When Arsène started using the Cup of assorted beverages as an opportunity to break-in some of the Arsenal's budding young talent, I guess the complaints and demands for refunds soon forced the club to let us decide for ourselves whether we wanted to purchase tickets for this tournament. If Wenger should continue to pursue a similar policy in the FA Cup, I wonder how long it will be before the absence of senior squad members causes this competition to be similarly excluded from our season-tickets.

To insure the club against the ire of irascible Gooners, warning signs are posted at the Box Office notifying that a ticket for the Worthless Cup is no guarantee of getting to see our superstars. Since they haven't done likewise for the FA Cup to date, I wonder if Wenger is under any pressure to satisfy the punters? Although he is bound to hold whatever will be most beneficial for the Arsenal at heart, Wenger is only too aware of the important traditions of British football to show any undue respect for the oldest knockout tournament in the World.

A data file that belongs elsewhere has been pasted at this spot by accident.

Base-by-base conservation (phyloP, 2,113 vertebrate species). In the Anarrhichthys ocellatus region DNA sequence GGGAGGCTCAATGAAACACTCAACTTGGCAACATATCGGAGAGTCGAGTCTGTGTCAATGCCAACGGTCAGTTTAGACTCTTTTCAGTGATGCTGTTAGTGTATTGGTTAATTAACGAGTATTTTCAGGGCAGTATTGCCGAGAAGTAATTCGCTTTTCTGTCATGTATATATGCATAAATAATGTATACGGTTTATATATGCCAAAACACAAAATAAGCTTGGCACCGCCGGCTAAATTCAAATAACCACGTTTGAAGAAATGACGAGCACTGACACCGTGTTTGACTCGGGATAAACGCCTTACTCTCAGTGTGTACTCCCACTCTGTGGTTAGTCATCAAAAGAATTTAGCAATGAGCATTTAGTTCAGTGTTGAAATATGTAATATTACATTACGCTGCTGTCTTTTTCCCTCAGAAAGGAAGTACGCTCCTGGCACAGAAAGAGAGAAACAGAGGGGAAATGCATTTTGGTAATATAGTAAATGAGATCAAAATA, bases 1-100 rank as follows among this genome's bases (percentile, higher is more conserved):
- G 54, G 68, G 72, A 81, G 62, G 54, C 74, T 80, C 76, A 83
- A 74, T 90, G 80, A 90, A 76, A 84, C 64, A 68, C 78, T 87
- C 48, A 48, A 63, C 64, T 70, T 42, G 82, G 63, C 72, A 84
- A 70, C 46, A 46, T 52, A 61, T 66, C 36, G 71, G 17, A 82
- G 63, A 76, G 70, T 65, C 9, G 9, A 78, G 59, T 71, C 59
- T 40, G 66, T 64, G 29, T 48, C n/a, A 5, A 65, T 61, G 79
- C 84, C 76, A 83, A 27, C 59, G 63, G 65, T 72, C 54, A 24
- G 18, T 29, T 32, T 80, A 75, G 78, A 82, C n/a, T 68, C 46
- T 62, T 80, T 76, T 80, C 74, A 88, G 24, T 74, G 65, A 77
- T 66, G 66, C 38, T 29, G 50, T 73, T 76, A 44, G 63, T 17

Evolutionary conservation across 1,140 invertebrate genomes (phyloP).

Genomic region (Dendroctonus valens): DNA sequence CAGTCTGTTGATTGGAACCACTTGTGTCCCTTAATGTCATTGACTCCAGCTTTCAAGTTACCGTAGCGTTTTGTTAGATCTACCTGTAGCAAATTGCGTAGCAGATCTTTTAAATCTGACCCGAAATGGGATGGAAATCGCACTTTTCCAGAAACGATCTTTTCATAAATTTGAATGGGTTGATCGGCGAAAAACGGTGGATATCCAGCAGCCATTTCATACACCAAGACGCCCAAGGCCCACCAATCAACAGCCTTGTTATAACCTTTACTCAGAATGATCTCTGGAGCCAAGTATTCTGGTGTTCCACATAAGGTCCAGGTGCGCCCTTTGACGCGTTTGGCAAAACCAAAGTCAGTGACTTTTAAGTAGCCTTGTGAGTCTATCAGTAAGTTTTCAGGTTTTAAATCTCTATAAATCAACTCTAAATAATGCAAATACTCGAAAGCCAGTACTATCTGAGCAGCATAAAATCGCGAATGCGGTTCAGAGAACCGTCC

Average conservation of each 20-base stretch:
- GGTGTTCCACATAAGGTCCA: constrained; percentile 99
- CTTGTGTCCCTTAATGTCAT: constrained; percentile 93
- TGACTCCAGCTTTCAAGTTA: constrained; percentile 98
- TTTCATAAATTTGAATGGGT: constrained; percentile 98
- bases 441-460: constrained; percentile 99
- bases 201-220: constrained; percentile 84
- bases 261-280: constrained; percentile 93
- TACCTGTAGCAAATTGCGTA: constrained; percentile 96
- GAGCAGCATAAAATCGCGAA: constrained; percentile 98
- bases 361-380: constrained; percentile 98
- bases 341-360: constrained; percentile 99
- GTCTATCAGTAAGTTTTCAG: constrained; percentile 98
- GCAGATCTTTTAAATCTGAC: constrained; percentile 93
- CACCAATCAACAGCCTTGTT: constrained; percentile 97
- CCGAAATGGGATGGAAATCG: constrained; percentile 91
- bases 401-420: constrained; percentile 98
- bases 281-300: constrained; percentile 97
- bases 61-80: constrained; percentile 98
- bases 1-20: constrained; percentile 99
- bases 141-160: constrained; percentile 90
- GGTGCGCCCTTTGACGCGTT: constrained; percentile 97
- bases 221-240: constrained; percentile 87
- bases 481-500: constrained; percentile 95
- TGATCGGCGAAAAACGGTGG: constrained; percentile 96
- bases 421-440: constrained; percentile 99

The mischievous firestarters in the media suggested that our manager wasn't taking the competition seriously. Yet when the smoke had cleared on Saturday, the young Swede, Sebastian Svard was the only player in the starting line-up who hasn't been a regular in the squad this season. As much as I might share the disappointment of those fans who don't get to see the Arsenal in the flesh so frequently (especially the kids), you won't find me complaining about the absence of favourites like Henry and Vieira. I was angry about falling at the first hurdle in the Worthington. It was bad enough blowing a two goal lead, but what bothered me most was the thought that our most promising youngsters would have little hope of another opportunity to prove themselves this season.